contain genetically modified corn.

These erroneous stories circulate in 2 year cycles it seems.

Has Starlink ever poisoned anyone ? The original concern was a POSSIBLE
allergenic effect. Has anyone ever suffered a harmful allergy through Starlink ?

Of course, I want citations.

Dennis
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Old 15-03-2003, 07:27 AM
Jim Webster
 
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Default Thanks, but no thanks, says India to GM food


Marcus Williamson wrote in message
...

http://atimes.com/atimes/South_Asia/EC14Df03.html

Thanks, but no thanks, says India to GM food
By Ranjit Devraj

NEW DELHI - Not too many people were surprised when India, which is
staggering under a 48 million tonne foodgrain surplus,


I'm glad someone approves of the Green revolution


--
Jim Webster

"The pasture of stupidity is unwholesome to mankind"

'Abd-ar-Rahman b. Muhammad b. Khaldun al-Hadrami'



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Old 17-03-2003, 07:32 PM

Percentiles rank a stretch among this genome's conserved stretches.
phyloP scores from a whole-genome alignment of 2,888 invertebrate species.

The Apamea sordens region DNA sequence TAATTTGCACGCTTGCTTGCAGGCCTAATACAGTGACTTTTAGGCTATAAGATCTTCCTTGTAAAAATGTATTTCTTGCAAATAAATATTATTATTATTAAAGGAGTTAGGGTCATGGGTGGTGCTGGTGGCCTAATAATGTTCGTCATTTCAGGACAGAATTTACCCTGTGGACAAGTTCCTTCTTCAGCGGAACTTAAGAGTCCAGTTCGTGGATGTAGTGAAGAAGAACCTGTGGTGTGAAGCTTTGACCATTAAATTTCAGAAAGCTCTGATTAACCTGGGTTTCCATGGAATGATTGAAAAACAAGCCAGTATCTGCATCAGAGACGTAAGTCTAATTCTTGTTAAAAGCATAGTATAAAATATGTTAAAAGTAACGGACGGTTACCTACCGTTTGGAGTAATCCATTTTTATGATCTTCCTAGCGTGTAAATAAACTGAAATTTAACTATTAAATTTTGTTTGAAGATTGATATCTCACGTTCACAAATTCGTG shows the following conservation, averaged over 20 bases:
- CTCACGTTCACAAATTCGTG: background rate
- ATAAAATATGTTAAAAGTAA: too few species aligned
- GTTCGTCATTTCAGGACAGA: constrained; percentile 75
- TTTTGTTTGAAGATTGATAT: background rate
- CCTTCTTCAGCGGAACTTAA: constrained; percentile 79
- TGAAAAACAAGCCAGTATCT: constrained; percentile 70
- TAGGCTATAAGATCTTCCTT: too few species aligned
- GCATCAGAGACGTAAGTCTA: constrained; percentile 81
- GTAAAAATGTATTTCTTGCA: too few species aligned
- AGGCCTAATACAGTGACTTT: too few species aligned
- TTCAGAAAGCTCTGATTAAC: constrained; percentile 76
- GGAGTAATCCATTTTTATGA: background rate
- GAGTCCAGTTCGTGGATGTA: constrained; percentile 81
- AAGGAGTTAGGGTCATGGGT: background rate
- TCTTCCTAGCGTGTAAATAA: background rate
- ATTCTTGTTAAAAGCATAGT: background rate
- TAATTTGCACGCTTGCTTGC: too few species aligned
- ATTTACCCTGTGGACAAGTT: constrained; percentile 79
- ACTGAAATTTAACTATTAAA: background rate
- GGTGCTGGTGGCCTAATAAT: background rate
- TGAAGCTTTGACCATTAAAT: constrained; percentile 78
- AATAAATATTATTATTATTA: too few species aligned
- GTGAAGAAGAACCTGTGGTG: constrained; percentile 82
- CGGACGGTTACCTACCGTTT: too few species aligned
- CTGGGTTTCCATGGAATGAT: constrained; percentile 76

Marcus Williamson
 
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Default Thanks, but no thanks, says India to GM food


Has Starlink ever poisoned anyone ? The original concern was a POSSIBLE
allergenic effect. Has anyone ever suffered a harmful allergy through Starlink ?


Well, Aventis (now Bayer CropScience) removed it from the market. Even
*they* must have thought there was something wrong with it...

regards
Marcus

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Old 18-03-2003, 02:44 AM
Dennis G.
 
Posts: n/a
Default Thanks, but no thanks, says India to GM food

Marcus Williamson wrote:


Has Starlink ever poisoned anyone ? The original concern was a POSSIBLE
allergenic effect. Has anyone ever suffered a harmful allergy through Starlink ?


Well, Aventis (now Bayer CropScience) removed it from the market. Even
*they* must have thought there was something wrong with it...

regards
Marcus

You are speculating without evidence.
My speculation is that the product became unsaleable due to the false news
spread about the product.

Dennis